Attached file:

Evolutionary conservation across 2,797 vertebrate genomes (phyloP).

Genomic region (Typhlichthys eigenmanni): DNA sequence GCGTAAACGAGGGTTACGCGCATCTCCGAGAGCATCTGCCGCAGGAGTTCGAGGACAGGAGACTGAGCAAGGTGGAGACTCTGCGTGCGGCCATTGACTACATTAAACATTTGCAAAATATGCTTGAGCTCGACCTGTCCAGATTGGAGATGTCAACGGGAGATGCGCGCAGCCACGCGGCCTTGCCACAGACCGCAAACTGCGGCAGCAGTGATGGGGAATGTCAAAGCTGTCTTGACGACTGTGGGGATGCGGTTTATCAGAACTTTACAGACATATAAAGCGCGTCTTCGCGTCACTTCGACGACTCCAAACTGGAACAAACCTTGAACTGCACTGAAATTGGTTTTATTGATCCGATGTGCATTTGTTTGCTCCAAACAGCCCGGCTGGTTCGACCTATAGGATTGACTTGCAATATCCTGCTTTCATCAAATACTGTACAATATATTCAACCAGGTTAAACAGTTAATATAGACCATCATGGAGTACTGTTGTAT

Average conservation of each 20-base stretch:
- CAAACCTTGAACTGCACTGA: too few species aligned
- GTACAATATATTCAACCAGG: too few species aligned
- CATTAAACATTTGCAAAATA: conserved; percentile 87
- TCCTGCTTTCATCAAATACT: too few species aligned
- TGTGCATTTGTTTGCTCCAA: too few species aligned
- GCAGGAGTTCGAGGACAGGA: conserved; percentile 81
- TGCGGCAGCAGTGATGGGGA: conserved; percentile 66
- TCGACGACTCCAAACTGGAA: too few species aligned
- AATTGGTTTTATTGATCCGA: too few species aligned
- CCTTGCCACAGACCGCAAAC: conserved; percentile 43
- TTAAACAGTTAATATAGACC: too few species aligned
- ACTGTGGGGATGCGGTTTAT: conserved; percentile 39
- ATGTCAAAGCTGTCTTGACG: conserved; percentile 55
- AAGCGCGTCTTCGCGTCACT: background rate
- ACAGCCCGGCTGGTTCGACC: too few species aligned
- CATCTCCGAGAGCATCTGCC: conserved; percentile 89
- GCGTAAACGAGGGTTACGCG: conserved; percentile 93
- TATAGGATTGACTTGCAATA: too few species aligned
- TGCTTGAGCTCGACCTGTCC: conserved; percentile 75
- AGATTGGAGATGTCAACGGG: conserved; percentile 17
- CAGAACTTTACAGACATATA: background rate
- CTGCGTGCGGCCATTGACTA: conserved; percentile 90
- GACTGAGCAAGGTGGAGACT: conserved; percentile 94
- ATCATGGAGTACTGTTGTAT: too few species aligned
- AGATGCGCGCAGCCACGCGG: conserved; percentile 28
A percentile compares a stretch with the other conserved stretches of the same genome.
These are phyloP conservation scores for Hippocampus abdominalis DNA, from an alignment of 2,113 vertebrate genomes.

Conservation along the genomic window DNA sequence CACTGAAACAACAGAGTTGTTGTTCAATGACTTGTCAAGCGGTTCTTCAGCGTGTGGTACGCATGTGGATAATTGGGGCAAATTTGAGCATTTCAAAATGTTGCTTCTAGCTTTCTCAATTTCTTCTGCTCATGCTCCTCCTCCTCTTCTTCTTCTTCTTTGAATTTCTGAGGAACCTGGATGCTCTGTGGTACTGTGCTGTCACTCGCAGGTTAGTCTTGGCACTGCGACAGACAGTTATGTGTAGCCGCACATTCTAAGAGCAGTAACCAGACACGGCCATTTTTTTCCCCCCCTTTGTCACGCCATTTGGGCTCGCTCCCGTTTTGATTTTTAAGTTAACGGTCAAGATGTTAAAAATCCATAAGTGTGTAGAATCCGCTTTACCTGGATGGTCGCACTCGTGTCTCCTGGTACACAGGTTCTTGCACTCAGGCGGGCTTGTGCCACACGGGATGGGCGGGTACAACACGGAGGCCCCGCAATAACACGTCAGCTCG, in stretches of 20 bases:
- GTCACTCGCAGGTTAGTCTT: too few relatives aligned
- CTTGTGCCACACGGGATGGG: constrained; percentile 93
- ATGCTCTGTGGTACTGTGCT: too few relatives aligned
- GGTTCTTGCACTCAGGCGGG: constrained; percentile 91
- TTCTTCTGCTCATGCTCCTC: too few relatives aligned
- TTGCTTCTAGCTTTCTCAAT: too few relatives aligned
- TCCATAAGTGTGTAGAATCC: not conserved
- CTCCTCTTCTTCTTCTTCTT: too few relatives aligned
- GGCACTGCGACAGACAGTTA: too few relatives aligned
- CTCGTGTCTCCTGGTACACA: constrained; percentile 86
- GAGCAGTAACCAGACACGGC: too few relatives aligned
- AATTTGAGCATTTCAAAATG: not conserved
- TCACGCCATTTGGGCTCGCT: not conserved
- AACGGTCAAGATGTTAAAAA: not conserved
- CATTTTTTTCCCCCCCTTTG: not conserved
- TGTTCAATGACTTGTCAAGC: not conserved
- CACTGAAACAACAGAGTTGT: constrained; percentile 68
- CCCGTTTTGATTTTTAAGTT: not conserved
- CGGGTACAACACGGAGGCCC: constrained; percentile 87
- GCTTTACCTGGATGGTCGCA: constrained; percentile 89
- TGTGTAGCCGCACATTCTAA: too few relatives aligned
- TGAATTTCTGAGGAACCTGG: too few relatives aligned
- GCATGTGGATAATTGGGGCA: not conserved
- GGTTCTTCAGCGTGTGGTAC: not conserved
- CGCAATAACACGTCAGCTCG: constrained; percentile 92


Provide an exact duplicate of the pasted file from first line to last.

Evolutionary conservation across 2,797 vertebrate genomes (phyloP).

Genomic region (Typhlichthys eigenmanni): DNA sequence GCGTAAACGAGGGTTACGCGCATCTCCGAGAGCATCTGCCGCAGGAGTTCGAGGACAGGAGACTGAGCAAGGTGGAGACTCTGCGTGCGGCCATTGACTACATTAAACATTTGCAAAATATGCTTGAGCTCGACCTGTCCAGATTGGAGATGTCAACGGGAGATGCGCGCAGCCACGCGGCCTTGCCACAGACCGCAAACTGCGGCAGCAGTGATGGGGAATGTCAAAGCTGTCTTGACGACTGTGGGGATGCGGTTTATCAGAACTTTACAGACATATAAAGCGCGTCTTCGCGTCACTTCGACGACTCCAAACTGGAACAAACCTTGAACTGCACTGAAATTGGTTTTATTGATCCGATGTGCATTTGTTTGCTCCAAACAGCCCGGCTGGTTCGACCTATAGGATTGACTTGCAATATCCTGCTTTCATCAAATACTGTACAATATATTCAACCAGGTTAAACAGTTAATATAGACCATCATGGAGTACTGTTGTAT

Average conservation of each 20-base stretch:
- CAAACCTTGAACTGCACTGA: too few species aligned
- GTACAATATATTCAACCAGG: too few species aligned
- CATTAAACATTTGCAAAATA: conserved; percentile 87
- TCCTGCTTTCATCAAATACT: too few species aligned
- TGTGCATTTGTTTGCTCCAA: too few species aligned
- GCAGGAGTTCGAGGACAGGA: conserved; percentile 81
- TGCGGCAGCAGTGATGGGGA: conserved; percentile 66
- TCGACGACTCCAAACTGGAA: too few species aligned
- AATTGGTTTTATTGATCCGA: too few species aligned
- CCTTGCCACAGACCGCAAAC: conserved; percentile 43
- TTAAACAGTTAATATAGACC: too few species aligned
- ACTGTGGGGATGCGGTTTAT: conserved; percentile 39
- ATGTCAAAGCTGTCTTGACG: conserved; percentile 55
- AAGCGCGTCTTCGCGTCACT: background rate
- ACAGCCCGGCTGGTTCGACC: too few species aligned
- CATCTCCGAGAGCATCTGCC: conserved; percentile 89
- GCGTAAACGAGGGTTACGCG: conserved; percentile 93
- TATAGGATTGACTTGCAATA: too few species aligned
- TGCTTGAGCTCGACCTGTCC: conserved; percentile 75
- AGATTGGAGATGTCAACGGG: conserved; percentile 17
- CAGAACTTTACAGACATATA: background rate
- CTGCGTGCGGCCATTGACTA: conserved; percentile 90
- GACTGAGCAAGGTGGAGACT: conserved; percentile 94
- ATCATGGAGTACTGTTGTAT: too few species aligned
- AGATGCGCGCAGCCACGCGG: conserved; percentile 28
A percentile compares a stretch with the other conserved stretches of the same genome.
These are phyloP conservation scores for Hippocampus abdominalis DNA, from an alignment of 2,113 vertebrate genomes.

Conservation along the genomic window DNA sequence CACTGAAACAACAGAGTTGTTGTTCAATGACTTGTCAAGCGGTTCTTCAGCGTGTGGTACGCATGTGGATAATTGGGGCAAATTTGAGCATTTCAAAATGTTGCTTCTAGCTTTCTCAATTTCTTCTGCTCATGCTCCTCCTCCTCTTCTTCTTCTTCTTTGAATTTCTGAGGAACCTGGATGCTCTGTGGTACTGTGCTGTCACTCGCAGGTTAGTCTTGGCACTGCGACAGACAGTTATGTGTAGCCGCACATTCTAAGAGCAGTAACCAGACACGGCCATTTTTTTCCCCCCCTTTGTCACGCCATTTGGGCTCGCTCCCGTTTTGATTTTTAAGTTAACGGTCAAGATGTTAAAAATCCATAAGTGTGTAGAATCCGCTTTACCTGGATGGTCGCACTCGTGTCTCCTGGTACACAGGTTCTTGCACTCAGGCGGGCTTGTGCCACACGGGATGGGCGGGTACAACACGGAGGCCCCGCAATAACACGTCAGCTCG, in stretches of 20 bases:
- GTCACTCGCAGGTTAGTCTT: too few relatives aligned
- CTTGTGCCACACGGGATGGG: constrained; percentile 93
- ATGCTCTGTGGTACTGTGCT: too few relatives aligned
- GGTTCTTGCACTCAGGCGGG: constrained; percentile 91
- TTCTTCTGCTCATGCTCCTC: too few relatives aligned
- TTGCTTCTAGCTTTCTCAAT: too few relatives aligned
- TCCATAAGTGTGTAGAATCC: not conserved
- CTCCTCTTCTTCTTCTTCTT: too few relatives aligned
- GGCACTGCGACAGACAGTTA: too few relatives aligned
- CTCGTGTCTCCTGGTACACA: constrained; percentile 86
- GAGCAGTAACCAGACACGGC: too few relatives aligned
- AATTTGAGCATTTCAAAATG: not conserved
- TCACGCCATTTGGGCTCGCT: not conserved
- AACGGTCAAGATGTTAAAAA: not conserved
- CATTTTTTTCCCCCCCTTTG: not conserved
- TGTTCAATGACTTGTCAAGC: not conserved
- CACTGAAACAACAGAGTTGT: constrained; percentile 68
- CCCGTTTTGATTTTTAAGTT: not conserved
- CGGGTACAACACGGAGGCCC: constrained; percentile 87
- GCTTTACCTGGATGGTCGCA: constrained; percentile 89
- TGTGTAGCCGCACATTCTAA: too few relatives aligned
- TGAATTTCTGAGGAACCTGG: too few relatives aligned
- GCATGTGGATAATTGGGGCA: not conserved
- GGTTCTTCAGCGTGTGGTAC: not conserved
- CGCAATAACACGTCAGCTCG: constrained; percentile 92